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Career Planning Advice to my 18-year-old Self

by ​Carolyn Leighton-Hilborn

Recently I met with a very positive 18 year old, who, whether he knew it or not, was taking a wise step in the earliest stages of his career. He had reached out for advice and guidance in exploring his career options, which is often overlooked by many his age. His eagerness and genuine interest in researching his career options left me reflecting on how I felt at the same age.

Heading into university or college and planning the first stages of a career is a major undertaking. When I was 18, I know I was not very well prepared. With little to no career direction, I started university and hoped for the best, figuring that once I was finished I would surely find a job that was right for me. After graduation, reality sunk in. I tried on a few different job “hats” that didn’t seem to be a good fit over the long term, and I felt lost for a time.

Looking back now, what would I tell my 18 year old self about planning for a career?

1. Consider all the activities you did in your early teen years. What did you love doing? What were you really good at? Think about specific courses you took, extracurricular activities and volunteer experiences. Write down everything, even if it doesn’t seem relevant to a possible career path.

2. Ask your friends, family members and teachers what parts of your personality stand out. Are you helpful? Did they notice you really excel at research? Do you seem to be a natural at coaching or teaching your peers? Do you speak with confidence in front of large groups of people? Sometimes we don’t recognize things that come naturally that can be useful starting points for exploring training and career goals.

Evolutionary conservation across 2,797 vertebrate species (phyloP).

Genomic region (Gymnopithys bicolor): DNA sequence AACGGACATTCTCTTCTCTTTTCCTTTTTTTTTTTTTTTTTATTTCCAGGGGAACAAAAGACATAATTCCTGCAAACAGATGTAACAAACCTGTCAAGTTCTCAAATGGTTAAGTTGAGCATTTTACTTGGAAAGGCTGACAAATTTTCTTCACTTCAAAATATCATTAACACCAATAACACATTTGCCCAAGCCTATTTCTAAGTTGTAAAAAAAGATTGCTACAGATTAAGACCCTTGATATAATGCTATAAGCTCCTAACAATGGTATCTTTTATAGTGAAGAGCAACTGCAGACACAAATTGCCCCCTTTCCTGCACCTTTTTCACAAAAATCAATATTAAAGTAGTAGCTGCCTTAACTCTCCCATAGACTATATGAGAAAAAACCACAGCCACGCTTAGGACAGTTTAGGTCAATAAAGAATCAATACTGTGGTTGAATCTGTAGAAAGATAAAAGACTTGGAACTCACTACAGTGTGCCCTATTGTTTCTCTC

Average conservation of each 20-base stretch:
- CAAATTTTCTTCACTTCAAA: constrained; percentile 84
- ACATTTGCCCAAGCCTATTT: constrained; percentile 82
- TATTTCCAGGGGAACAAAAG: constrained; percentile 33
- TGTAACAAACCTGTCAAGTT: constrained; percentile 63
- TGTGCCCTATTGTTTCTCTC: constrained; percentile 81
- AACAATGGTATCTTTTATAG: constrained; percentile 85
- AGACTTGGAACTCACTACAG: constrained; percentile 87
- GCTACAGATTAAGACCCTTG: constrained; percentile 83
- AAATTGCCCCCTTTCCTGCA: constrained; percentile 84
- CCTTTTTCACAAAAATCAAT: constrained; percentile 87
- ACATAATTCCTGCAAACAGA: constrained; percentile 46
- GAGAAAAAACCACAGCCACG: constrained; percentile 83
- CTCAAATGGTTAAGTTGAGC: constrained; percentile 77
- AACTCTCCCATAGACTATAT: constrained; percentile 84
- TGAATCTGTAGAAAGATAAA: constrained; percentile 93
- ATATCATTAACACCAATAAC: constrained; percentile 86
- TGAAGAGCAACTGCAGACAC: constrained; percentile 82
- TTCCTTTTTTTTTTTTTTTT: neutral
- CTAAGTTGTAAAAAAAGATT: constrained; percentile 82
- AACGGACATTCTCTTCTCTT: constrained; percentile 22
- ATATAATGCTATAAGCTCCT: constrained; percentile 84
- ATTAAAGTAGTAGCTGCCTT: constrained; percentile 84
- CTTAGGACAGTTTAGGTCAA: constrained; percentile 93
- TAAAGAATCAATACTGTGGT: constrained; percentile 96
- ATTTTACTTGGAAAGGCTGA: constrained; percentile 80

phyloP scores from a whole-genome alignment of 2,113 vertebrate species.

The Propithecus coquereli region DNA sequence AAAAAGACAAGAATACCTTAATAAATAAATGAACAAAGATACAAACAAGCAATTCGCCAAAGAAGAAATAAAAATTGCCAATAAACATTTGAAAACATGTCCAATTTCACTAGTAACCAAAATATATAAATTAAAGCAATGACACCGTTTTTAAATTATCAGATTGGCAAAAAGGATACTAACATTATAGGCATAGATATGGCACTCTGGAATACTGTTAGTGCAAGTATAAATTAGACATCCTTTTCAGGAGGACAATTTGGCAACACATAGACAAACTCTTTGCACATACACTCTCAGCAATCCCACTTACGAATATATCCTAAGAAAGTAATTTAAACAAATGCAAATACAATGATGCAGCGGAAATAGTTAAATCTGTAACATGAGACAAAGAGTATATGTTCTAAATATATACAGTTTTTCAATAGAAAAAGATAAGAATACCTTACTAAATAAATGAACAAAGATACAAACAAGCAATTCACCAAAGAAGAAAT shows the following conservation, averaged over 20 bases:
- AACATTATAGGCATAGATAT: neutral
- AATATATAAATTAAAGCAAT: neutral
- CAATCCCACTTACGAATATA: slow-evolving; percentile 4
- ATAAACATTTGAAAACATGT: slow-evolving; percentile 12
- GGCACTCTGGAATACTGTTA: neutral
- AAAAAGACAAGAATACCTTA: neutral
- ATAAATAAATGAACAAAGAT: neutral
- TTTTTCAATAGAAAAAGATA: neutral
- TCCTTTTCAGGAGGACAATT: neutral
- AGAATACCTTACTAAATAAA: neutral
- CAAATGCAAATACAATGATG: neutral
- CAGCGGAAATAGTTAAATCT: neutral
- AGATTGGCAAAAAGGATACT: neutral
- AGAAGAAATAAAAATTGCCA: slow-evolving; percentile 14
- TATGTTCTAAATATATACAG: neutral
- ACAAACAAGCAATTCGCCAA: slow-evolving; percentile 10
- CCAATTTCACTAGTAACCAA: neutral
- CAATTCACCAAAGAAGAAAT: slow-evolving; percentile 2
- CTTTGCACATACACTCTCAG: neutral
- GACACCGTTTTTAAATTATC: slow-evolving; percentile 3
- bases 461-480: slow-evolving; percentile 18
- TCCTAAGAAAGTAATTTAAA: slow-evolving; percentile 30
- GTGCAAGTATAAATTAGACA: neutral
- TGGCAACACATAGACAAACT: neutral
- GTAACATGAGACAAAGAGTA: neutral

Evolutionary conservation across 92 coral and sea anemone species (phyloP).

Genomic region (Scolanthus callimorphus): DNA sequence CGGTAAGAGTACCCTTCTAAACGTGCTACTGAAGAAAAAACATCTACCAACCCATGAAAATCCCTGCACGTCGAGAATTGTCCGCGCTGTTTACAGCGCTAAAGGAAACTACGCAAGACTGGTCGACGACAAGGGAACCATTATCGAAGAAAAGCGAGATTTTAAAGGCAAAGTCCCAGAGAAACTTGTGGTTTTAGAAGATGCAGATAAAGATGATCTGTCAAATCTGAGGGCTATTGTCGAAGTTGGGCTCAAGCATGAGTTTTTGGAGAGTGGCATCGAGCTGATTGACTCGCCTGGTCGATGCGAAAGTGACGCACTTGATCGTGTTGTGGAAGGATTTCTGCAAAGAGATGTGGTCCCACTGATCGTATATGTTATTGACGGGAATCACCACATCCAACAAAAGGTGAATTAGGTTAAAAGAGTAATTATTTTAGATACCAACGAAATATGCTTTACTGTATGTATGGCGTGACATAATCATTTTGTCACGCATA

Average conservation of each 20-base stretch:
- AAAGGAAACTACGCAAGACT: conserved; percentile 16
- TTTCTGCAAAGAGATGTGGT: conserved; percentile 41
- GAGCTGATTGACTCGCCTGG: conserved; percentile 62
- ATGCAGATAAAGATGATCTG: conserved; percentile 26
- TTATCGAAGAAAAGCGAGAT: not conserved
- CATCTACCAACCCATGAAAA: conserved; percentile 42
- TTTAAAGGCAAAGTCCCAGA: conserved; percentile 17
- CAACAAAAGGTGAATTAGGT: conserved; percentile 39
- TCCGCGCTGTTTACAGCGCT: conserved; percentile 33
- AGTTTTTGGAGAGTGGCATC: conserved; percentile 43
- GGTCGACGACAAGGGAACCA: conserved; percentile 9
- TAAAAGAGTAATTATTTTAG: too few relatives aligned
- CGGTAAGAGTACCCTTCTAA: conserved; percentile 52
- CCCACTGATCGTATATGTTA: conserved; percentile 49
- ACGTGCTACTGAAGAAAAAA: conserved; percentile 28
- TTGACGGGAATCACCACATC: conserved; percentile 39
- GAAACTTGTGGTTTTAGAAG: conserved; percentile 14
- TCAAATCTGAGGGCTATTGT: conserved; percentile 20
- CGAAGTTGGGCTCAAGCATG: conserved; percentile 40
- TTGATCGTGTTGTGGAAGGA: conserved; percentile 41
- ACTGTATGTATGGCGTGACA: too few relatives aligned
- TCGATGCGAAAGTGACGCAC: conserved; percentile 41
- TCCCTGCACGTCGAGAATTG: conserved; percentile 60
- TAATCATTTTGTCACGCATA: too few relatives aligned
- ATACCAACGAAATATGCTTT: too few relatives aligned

3. Once you’ve considered the two points above, take the results and enter some of the keywords into a job search engine. You will want to research different kinds of jobs that include such keywords. For example, if someone said you speak well in front of groups, type “speech” into a search engine, such as LinkedIn Jobs. You will find results including Speech Language Pathologist, Speech Analytics Manager, Sales Representative, Communications Advisor, and Trainer.

4. Once you have a list of potential job titles, research each job to learn more about the duties, the type of training required and the long term employment prospects using websites like the ones listed below.

5. Complete a career assessment, including an interest inventory. Respond to the questions thoughtfully based on the activities you have already completed above. The result will be a better depiction and inventory of your interests and existing skills.

6. Once you have completed the above and have a career goal (or two) in mind, reach out to people in the type of career you are thinking about and ask for an informational interview. You can learn why they chose the profession, what to expect for an income, how their career has progressed and the pros and cons of the job.

If you take some time and give it some thought, you can make strong career planning decisions early in life and be well-equipped to enter the working world after graduation.